Russell Ruhr can be a bit like a dog with a bone. Tenacious. Fixated.
“I’m one of these guys who every once in a while gets on something like this and I can’t let it go.”
He described himself this way when he called the Salmon Arm Observer on April 30, looking for answers. Answer, rather.
How deep is McGuire Lake? he asked, already well into his quest.
It had begun with a hair cut.
Ruhr was sitting in his hairdresser’s chair in the Lower Mainland about a week ago and they were talking about Salmon Arm.
His hairdresser had moved to Salmon Arm a year earlier, but she was still coming back to Vancouver once a month to take care of her customers there. He told her of his experience four decades earlier.
“I was driving through in 1975, driving through with a friend of mine. It was summer holidays between Grade 11 and 12, and we took a two-month trip through British Columbia.”
He spent some time in Salmon Arm and has since driven through on a few trips.
As a teen he was talking about the lake with a girl who lived in Salmon Arm.
“She said it was bottomless – really, really deep – she was probably 17, 18, like myself,” he recounts. “It all came to me again 44 years later last week when I was sitting in my hairdresser’s chair… I said that lake, do you know how deep it is?, and she knew nothing about it.”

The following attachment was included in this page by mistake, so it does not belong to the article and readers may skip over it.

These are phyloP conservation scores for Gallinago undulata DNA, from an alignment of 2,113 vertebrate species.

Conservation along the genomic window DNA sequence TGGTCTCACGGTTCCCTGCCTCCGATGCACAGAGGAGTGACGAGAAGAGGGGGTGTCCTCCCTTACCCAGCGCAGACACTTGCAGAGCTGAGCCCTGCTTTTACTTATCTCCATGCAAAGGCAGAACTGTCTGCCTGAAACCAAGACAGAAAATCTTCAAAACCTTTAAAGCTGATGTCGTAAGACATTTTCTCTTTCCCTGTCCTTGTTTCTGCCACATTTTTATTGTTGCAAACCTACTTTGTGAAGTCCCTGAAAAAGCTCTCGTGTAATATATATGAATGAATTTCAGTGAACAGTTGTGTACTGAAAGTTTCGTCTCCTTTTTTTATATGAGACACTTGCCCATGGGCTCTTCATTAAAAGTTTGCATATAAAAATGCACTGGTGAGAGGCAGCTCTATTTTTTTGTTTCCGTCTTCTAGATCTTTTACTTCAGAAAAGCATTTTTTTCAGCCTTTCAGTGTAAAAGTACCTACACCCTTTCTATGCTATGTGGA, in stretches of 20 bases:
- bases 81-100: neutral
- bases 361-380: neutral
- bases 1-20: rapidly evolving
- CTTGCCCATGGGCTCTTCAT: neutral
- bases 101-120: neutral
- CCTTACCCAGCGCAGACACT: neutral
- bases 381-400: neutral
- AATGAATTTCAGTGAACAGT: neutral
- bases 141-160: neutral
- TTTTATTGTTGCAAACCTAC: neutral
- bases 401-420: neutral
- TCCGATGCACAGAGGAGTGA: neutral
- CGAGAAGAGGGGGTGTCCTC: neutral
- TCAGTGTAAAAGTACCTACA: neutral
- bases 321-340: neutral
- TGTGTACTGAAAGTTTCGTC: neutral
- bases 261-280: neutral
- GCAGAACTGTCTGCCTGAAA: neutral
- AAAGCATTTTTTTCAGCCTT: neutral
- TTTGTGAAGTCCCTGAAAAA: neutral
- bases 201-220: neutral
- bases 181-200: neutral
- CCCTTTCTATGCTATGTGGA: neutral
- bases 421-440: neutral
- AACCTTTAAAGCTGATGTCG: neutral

And so it began.
He first consulted Google, which was no help.
He found maximum length (700 feet) and maximum width (600 feet), but no depth, which he found unusual.
So he began calling.
Although he’s not 100 per cent sure of the names of all the places he phoned, they included two tourism organizations, the newspaper and city hall. City hall staff called him back to let him know they were looking into it but hadn’t found the information yet.
“I thought, isn’t it weird that nobody knows.”
Someone did tell him, however, that the little lake situated close to the downtown is man-made, which it isn’t.
Then the city’s parks manager called him, as did the Observer afterwards.
“I was kind of laughing to myself; I have the whole town looking for it.”
But it was a let-down when he finally received the news.
“It’s only 12 feet deep, not very deep at all.”
City staff told the Observer the same thing – 3.7 metres at its deepest part, which was determined during a 2012 turtle study.
“I was kind of disappointed it wasn’t bottomless or certainly 100 feet deep. There goes my 1975 fairy tale that it was bottomless.”